14 June 2009

The General David Humphreys House and Connecticut Open House Day

On Saturday, June 13th, it was Connecticut Open House Day which had dozens of arts and cultural institutions all around the state opening their doors (with either free or reduced admission) to encourage residents and non-residents alike to take advantage of all the opportunities that Connecticut offers.

My daughters performed at an open house held by the organization formerly known as The Newington's Children's Theatre, but, while there, I looked at the state-wide schedule and, at the top of the town participant list, was Ansonia and its General David Humphreys House. I headed off shortly thereafter!

Now, any reader of the "Connecticut Wit" blog should at least recognize the name of David Humphreys, who -- along with Joel Barlow, Timothy Dwight, John Trumbull, Lemuel Hopkins, and Elihu Hubbard Smith, et alia -- comprise that band of early American writers known as the "Hartford, Wicked, or Connecticut Wits." The Wits were the first to attempt to write a distinctly American writers. They came to prominence when they authored "The Anarchiad," a series of satires in in the late 1780s that argued for the need for a new constitutional convention. They met at Yale, and Humphreys would go on to become George Washington's aide-de-camp and one of the first industrialists in Connecticut when he would import Merino sheep from Spain and build Humphreysville (now Shelton, CT)...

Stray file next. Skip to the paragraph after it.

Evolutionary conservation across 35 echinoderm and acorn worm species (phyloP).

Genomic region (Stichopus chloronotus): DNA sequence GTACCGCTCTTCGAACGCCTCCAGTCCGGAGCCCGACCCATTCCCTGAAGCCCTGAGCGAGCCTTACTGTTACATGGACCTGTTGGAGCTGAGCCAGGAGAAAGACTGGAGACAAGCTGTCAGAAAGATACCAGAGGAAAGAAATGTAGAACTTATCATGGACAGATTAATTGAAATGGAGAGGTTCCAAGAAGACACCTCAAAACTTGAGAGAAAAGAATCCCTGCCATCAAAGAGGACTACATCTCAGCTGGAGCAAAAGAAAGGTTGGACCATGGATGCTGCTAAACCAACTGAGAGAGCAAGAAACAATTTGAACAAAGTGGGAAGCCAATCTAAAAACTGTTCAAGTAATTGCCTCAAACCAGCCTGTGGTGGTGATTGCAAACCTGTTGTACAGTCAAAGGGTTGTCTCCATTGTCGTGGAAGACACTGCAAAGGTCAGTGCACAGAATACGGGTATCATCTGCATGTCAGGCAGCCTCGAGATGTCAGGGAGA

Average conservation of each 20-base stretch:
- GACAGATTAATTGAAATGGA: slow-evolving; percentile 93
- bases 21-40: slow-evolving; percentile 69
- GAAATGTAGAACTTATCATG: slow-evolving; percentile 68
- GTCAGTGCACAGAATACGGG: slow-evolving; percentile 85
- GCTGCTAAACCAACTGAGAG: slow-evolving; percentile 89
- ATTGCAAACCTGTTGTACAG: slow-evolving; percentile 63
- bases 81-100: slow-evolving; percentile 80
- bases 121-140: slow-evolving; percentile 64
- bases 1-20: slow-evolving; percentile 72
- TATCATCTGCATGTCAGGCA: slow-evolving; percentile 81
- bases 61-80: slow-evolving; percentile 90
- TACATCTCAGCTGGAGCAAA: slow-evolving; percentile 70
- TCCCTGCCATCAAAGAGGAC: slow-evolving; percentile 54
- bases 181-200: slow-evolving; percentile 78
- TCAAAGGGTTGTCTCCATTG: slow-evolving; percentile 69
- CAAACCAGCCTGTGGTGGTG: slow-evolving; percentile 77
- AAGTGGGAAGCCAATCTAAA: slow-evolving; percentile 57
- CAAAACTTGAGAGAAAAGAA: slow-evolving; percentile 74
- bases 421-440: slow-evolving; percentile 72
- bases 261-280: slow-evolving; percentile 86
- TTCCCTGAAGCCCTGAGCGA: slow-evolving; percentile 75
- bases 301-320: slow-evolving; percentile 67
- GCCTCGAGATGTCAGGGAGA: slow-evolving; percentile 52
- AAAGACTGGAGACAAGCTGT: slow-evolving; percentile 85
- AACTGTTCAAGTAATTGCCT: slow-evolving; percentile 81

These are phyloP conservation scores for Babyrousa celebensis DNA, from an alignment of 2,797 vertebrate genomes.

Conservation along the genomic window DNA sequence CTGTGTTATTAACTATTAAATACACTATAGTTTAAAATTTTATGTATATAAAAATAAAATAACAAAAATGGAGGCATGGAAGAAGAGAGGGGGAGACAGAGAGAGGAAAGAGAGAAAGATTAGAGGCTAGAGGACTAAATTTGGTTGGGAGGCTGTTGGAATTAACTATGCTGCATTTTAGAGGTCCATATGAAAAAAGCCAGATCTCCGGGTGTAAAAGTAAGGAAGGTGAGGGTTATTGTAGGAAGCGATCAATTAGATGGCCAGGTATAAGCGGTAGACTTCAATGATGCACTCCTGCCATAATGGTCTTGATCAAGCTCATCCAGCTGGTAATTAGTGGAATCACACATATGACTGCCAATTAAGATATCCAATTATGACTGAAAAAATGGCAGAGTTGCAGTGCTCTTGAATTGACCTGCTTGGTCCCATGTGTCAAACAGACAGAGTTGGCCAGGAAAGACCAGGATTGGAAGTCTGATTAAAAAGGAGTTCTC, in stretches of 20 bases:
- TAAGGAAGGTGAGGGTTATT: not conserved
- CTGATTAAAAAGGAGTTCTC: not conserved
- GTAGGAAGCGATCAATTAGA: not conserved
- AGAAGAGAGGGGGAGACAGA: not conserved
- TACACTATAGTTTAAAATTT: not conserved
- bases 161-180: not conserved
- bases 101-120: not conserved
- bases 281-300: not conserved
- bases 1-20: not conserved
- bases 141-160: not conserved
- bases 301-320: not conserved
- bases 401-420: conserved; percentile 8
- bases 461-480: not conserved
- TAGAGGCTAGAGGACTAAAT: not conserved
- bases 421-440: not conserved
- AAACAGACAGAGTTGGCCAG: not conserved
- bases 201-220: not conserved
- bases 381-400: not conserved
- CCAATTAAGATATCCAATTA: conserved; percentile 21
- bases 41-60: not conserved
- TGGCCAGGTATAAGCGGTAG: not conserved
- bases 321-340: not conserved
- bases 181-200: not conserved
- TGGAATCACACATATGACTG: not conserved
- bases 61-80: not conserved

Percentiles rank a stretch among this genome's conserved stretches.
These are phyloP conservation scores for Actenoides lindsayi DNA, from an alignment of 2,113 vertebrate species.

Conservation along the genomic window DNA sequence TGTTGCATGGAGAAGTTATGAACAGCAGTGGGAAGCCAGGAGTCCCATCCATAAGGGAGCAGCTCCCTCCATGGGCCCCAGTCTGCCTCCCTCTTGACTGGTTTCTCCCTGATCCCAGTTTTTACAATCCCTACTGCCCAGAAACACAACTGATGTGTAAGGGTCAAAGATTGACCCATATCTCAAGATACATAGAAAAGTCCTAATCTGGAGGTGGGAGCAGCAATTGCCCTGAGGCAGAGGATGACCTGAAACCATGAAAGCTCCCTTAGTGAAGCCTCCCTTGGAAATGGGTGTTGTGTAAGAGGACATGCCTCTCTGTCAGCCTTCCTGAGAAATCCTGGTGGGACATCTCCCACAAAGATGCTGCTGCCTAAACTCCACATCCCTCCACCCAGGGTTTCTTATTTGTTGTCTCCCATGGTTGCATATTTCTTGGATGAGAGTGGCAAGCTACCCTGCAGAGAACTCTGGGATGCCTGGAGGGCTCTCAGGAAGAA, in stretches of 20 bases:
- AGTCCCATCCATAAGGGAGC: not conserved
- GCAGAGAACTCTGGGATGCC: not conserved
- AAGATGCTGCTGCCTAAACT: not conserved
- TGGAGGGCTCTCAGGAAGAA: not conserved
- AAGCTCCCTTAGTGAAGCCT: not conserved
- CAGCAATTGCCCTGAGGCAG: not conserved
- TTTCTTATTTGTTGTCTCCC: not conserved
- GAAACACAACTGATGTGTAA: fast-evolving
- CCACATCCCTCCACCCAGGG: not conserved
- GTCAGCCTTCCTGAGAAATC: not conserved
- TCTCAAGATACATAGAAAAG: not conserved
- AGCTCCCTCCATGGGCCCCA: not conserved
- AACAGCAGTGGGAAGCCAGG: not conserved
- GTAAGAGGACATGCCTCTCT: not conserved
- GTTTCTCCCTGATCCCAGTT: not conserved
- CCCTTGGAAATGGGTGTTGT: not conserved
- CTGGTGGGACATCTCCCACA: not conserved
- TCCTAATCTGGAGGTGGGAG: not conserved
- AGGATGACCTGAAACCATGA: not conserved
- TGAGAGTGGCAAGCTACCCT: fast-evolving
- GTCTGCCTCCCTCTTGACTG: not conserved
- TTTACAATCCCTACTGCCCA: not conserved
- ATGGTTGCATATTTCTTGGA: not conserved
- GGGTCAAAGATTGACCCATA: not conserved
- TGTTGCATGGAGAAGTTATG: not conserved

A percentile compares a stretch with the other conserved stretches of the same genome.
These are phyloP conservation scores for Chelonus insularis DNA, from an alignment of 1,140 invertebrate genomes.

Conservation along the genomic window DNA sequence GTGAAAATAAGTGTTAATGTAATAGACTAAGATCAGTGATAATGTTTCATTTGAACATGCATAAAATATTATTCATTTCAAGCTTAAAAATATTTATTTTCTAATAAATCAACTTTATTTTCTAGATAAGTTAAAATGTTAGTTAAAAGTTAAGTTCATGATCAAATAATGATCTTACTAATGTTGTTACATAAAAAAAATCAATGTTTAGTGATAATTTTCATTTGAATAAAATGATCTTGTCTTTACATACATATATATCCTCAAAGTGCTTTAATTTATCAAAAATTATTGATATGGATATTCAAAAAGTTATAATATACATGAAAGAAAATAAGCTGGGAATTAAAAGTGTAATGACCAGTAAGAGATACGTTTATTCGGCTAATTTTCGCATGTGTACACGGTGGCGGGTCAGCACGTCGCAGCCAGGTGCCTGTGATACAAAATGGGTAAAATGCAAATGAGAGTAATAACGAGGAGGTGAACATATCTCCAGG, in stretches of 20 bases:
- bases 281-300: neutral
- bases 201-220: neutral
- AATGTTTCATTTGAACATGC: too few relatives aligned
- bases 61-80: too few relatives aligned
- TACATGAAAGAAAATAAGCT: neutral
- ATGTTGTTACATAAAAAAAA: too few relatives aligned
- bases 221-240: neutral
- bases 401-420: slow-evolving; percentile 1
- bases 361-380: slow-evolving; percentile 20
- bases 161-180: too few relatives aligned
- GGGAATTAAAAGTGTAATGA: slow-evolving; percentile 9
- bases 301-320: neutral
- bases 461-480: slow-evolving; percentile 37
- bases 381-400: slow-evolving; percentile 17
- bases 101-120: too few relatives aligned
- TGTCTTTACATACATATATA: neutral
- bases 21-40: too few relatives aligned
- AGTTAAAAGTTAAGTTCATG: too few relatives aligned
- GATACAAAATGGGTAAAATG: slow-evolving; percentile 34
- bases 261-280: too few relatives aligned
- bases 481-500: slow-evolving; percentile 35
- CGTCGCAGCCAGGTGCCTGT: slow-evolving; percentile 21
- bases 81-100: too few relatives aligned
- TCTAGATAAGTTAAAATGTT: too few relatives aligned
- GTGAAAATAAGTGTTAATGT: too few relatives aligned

I was excited to go to the house (and glad I went) but, I must admit, disappointed in the complete absence of any exhibit acknowledging his literary contributions to American history. Even the pamphlet about his life by Leo T. Malloy that the Derby Historical Society (DHS) sells pretty much ignores his authorial dimension. While it quotes briefly from one of his poems and mentions his "outstanding friends" Trumbull, Dwight, and Barlow, it never refers to them as "The Wits" or any of their several their collaborations.

While I commend the DHS for both maintaining the house and their undeniable dedication to keeping Humphreys' name alive, I just wish they'd give him his full due.

I recognize that it's easier (and, to judge by the many young and old who were there, more popular) to display things military (or things more generally colonial/early national), but even a little love for Dave the poet would be nice.

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